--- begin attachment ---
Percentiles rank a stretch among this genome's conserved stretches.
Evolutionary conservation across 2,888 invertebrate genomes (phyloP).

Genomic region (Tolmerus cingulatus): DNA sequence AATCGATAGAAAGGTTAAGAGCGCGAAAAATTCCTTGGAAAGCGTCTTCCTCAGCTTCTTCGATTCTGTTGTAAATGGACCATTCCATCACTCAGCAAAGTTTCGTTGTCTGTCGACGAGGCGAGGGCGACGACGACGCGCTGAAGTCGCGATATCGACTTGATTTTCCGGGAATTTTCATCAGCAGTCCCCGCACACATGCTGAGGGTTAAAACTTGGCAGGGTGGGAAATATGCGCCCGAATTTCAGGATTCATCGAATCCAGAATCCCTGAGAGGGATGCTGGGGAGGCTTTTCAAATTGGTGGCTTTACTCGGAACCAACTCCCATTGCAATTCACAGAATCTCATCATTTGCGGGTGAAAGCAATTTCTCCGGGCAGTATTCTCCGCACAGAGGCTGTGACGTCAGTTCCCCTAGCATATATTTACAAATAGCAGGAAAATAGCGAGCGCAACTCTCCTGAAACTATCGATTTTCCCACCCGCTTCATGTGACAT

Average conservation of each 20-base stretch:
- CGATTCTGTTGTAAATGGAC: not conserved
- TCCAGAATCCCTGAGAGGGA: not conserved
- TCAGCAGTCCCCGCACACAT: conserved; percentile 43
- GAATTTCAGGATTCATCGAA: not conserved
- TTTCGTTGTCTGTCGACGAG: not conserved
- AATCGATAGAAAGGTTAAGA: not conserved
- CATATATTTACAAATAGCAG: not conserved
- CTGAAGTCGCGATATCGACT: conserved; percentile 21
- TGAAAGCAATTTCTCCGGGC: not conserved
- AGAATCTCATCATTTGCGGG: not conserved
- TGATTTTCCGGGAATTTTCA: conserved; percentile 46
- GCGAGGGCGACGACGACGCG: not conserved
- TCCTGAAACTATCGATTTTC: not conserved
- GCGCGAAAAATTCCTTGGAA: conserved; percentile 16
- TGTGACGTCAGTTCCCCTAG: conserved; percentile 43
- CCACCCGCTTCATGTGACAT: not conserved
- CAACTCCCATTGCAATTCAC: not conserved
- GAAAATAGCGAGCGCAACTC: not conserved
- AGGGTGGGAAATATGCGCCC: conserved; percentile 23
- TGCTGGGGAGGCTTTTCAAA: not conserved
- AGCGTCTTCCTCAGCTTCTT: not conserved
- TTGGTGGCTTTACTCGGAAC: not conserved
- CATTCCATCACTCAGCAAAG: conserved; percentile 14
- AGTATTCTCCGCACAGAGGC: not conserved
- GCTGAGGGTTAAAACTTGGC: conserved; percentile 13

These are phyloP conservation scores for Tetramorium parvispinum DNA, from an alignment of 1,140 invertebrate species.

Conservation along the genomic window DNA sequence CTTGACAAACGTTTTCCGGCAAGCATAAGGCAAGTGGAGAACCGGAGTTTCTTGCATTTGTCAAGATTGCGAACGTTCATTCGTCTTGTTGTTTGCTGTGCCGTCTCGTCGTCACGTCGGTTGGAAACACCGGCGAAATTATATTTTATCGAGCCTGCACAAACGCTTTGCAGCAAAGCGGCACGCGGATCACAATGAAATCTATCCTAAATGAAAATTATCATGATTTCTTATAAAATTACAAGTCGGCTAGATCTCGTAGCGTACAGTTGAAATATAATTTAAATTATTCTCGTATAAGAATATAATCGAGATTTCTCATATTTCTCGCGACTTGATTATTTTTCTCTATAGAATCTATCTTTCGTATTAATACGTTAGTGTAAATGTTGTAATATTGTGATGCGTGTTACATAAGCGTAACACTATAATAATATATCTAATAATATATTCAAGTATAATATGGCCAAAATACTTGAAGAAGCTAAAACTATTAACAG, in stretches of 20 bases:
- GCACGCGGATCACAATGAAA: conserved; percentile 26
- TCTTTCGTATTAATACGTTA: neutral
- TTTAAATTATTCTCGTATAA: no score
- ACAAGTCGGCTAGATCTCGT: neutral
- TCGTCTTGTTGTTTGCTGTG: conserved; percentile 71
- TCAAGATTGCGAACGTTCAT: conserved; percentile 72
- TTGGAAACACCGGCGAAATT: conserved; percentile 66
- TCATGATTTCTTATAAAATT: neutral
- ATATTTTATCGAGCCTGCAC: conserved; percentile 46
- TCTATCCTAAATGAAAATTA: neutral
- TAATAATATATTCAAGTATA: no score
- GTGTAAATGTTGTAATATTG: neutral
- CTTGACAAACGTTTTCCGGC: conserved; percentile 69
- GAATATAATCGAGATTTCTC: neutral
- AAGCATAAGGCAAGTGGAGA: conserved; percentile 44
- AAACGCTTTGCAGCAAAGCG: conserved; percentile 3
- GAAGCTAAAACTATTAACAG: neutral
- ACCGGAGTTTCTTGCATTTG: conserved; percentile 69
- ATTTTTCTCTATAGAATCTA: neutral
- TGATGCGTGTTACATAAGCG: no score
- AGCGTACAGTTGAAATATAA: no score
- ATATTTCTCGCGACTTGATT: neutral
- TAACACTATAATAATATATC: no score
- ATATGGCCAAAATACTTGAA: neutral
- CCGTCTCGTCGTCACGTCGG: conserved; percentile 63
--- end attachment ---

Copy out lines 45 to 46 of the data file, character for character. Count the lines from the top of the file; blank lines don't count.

- GAATATAATCGAGATTTCTC: neutral
- AAGCATAAGGCAAGTGGAGA: conserved; percentile 44